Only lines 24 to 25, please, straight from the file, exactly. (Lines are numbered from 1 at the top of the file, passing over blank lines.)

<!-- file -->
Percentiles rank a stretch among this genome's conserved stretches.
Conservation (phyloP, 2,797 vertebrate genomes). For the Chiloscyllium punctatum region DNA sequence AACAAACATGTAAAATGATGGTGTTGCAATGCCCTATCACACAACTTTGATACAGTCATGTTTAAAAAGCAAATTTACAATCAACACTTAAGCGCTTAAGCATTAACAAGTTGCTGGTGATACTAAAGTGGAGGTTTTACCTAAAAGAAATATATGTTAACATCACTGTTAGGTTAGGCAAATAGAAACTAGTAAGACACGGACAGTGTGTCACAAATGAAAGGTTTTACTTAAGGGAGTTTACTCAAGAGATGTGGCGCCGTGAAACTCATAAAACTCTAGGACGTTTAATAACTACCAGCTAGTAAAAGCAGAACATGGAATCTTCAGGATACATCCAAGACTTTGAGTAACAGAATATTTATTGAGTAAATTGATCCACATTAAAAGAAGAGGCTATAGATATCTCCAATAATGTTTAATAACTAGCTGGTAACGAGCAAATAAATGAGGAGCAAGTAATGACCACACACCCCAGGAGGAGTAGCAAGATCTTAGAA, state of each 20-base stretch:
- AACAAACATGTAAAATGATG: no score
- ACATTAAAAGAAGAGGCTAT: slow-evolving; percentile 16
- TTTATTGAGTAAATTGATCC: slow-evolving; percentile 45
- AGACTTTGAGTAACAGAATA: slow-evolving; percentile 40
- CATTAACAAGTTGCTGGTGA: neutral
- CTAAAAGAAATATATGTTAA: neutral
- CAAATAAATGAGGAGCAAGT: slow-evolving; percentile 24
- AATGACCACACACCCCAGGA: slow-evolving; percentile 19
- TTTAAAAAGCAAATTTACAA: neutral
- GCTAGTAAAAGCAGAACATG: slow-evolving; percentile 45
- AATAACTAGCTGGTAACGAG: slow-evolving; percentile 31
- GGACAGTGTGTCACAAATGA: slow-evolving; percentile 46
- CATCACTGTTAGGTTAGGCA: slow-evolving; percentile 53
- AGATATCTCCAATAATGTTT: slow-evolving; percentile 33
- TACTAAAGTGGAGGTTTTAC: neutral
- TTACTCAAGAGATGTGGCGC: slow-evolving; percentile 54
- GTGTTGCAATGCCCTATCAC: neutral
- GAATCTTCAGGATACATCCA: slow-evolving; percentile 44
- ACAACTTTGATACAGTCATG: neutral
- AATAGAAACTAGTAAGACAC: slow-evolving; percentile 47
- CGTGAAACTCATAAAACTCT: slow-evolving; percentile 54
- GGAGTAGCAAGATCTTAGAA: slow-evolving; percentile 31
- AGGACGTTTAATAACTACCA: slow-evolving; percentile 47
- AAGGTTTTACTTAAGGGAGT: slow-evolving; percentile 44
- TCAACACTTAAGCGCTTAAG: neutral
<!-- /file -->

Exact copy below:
- GGAGTAGCAAGATCTTAGAA: slow-evolving; percentile 31
- AGGACGTTTAATAACTACCA: slow-evolving; percentile 47